Child Support: The Basics

Parents are legally required to support their children.  When parents separate the low earner parent often requests money from the high earner parent.  If the parents do not agree on the support of their children and a court order is requested, the court will apply the California mandatory child support formula to the facts of the case.  Among other things, the formula considers the incomes of each parent and the amount of time each child spends with each parent.  To calculate child support courts use approved computer programs.

Although the parents can agree to a child support amount which is different from the formula, they can only do so if neither parent is receiving welfare and their agreement provides for their child’s needs.

A parent’s child support duty continues until the child is 19, or turns 18 and has finished high school.  Parents do not have a legal obligation to pay for post-high school education or training.  On the other hand, if a child is disabled and does not receive sufficient income to meet their basic needs, the parents can be required to support an adult child.

As one might expect, there are a number of issues that come up in the calculation of child support.  For example, the parent who is self-employed or has an income which fluctuates as in the case of sales commissions or other variables.  Issues also arise with regard to the receipt of non-salary benefits such as free housing and meals.  Also, deductions are allowed for things like health insurance, union dues and mandatory retirement contributions.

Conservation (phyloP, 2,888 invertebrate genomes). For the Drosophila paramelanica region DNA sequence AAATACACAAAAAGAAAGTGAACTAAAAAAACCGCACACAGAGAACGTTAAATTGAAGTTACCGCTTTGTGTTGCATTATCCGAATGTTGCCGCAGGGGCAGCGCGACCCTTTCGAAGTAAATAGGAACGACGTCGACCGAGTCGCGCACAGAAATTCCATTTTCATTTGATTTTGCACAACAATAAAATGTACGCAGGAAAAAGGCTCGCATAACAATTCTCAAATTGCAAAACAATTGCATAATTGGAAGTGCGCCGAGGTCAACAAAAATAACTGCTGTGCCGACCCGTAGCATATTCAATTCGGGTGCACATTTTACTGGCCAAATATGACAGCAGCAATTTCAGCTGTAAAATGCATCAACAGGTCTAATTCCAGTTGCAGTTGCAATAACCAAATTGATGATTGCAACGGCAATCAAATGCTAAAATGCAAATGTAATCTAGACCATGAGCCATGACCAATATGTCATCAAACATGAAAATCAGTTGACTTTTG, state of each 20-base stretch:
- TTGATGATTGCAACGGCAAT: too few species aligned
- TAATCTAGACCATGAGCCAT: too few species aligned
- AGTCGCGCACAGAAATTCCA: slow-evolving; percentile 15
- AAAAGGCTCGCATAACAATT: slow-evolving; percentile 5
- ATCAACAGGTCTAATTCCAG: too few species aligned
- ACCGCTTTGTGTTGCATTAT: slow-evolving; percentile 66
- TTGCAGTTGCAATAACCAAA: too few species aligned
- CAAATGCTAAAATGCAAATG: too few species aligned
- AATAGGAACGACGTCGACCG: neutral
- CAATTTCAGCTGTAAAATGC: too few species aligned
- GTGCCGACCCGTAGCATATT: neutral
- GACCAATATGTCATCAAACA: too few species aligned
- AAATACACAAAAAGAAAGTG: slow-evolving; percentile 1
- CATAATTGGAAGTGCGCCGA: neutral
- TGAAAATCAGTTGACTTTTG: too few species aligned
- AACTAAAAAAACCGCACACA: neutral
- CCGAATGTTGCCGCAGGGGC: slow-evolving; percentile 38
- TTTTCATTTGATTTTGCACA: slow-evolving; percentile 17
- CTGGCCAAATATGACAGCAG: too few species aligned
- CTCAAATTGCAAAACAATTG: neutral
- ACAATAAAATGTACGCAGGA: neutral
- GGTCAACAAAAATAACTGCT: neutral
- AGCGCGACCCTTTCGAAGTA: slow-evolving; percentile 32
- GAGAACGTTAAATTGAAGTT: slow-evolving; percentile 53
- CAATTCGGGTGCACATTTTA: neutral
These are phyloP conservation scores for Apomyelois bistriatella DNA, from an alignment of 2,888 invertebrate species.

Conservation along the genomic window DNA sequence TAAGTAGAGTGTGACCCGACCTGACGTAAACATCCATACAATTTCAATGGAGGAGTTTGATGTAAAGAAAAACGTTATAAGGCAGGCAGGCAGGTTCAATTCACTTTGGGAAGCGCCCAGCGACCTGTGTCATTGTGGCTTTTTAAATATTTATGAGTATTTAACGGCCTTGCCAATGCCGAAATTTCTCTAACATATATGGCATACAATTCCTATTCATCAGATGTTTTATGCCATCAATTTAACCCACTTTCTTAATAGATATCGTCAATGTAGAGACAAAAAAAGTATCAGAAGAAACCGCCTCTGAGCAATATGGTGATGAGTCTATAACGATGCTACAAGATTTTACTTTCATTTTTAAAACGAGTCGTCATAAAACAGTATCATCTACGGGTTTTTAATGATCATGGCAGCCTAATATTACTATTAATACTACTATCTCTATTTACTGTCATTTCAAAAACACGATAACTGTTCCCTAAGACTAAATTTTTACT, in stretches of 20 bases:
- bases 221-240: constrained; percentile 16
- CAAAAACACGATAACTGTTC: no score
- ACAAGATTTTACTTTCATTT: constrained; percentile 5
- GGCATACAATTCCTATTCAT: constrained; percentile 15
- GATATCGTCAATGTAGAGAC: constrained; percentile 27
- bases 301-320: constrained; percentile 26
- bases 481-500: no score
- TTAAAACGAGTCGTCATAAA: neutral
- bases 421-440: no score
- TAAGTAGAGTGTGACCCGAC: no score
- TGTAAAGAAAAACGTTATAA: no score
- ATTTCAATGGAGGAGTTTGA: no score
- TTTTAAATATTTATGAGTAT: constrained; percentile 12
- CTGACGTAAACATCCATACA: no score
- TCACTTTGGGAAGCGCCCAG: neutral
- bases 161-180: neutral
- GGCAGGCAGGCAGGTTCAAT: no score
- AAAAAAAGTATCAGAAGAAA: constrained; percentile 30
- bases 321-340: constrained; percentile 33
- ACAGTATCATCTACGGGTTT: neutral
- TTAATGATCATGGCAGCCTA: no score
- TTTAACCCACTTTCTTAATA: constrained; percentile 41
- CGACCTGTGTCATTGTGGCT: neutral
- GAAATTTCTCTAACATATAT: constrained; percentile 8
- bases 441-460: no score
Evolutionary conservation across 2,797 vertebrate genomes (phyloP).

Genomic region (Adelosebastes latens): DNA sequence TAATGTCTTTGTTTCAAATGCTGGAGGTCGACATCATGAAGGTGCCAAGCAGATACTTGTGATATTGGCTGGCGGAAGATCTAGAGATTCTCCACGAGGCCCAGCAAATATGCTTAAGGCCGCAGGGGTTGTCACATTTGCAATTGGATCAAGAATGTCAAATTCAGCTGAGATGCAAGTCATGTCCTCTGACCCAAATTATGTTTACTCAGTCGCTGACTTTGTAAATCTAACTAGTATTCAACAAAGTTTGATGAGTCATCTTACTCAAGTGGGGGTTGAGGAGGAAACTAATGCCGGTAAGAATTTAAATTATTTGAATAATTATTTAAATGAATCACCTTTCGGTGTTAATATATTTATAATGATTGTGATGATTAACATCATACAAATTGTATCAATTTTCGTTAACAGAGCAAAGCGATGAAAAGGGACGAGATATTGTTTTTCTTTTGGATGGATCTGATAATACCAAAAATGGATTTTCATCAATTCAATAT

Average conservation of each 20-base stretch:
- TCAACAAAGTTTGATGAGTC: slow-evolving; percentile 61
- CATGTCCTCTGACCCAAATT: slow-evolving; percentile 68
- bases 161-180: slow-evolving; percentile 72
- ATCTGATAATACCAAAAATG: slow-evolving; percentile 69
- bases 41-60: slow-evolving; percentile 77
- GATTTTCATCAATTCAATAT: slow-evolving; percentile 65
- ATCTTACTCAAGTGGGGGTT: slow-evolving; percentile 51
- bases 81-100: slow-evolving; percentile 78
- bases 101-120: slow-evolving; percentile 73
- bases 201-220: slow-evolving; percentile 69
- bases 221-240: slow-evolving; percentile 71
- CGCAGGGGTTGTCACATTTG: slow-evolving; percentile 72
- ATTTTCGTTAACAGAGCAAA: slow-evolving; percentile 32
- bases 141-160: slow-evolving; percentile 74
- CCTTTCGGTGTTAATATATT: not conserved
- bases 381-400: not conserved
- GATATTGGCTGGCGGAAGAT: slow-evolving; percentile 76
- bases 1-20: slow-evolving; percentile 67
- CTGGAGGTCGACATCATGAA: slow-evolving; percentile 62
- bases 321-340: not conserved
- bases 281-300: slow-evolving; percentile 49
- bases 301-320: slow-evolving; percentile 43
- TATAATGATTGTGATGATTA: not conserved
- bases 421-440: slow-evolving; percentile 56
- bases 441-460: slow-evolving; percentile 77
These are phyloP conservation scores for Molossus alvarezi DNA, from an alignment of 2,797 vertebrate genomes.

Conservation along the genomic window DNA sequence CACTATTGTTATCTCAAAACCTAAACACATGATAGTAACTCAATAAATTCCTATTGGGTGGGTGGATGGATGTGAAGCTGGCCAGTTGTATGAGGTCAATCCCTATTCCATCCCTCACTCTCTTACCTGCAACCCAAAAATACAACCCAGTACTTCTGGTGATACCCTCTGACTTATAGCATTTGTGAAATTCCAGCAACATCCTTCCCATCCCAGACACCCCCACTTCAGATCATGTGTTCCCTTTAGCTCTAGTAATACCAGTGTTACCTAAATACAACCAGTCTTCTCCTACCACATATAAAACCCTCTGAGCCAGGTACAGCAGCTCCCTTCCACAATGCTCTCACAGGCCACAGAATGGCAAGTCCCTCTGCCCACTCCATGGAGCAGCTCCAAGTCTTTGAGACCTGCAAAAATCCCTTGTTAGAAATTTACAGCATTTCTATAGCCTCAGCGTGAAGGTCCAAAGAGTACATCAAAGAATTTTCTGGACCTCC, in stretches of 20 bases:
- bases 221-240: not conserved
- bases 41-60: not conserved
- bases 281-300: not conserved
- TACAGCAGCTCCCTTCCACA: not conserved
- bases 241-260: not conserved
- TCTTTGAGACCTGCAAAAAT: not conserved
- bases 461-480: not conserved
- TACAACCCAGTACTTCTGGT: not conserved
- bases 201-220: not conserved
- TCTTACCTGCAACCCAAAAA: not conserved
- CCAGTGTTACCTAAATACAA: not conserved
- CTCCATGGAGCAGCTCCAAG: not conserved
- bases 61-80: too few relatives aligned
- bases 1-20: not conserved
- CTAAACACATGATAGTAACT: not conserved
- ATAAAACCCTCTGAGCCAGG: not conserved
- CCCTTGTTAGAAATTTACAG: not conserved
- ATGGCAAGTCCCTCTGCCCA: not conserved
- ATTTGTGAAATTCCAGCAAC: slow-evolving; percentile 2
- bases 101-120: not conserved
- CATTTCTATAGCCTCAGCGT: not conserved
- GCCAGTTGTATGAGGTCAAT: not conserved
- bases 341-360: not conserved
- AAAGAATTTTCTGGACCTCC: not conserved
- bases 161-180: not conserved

In addition to the parents, the Department of Child Support Services (DCSS) is occasionally involved. This can be for several reasons, most commonly due to the fact that one of the parents is receiving welfare for which the State is seeking reimbursement.  Regardless of whether or not DCSS is involved, the same formula is used.  Because the formula is complicated it is a good idea for any parent who is facing a child support order to review the facts of his or her case to make sure that the formula is correctly applied and they are prepared for any disputed issues.

Accompanied by her love of family law, Debbie Florez surrounds herself with family, pets (who she considers family), and a very special grandson. She also enjoys cooking, baking and gardening outdoors in her yard. And a personal tip? Hallmark movies help her finish chores and projects in record time.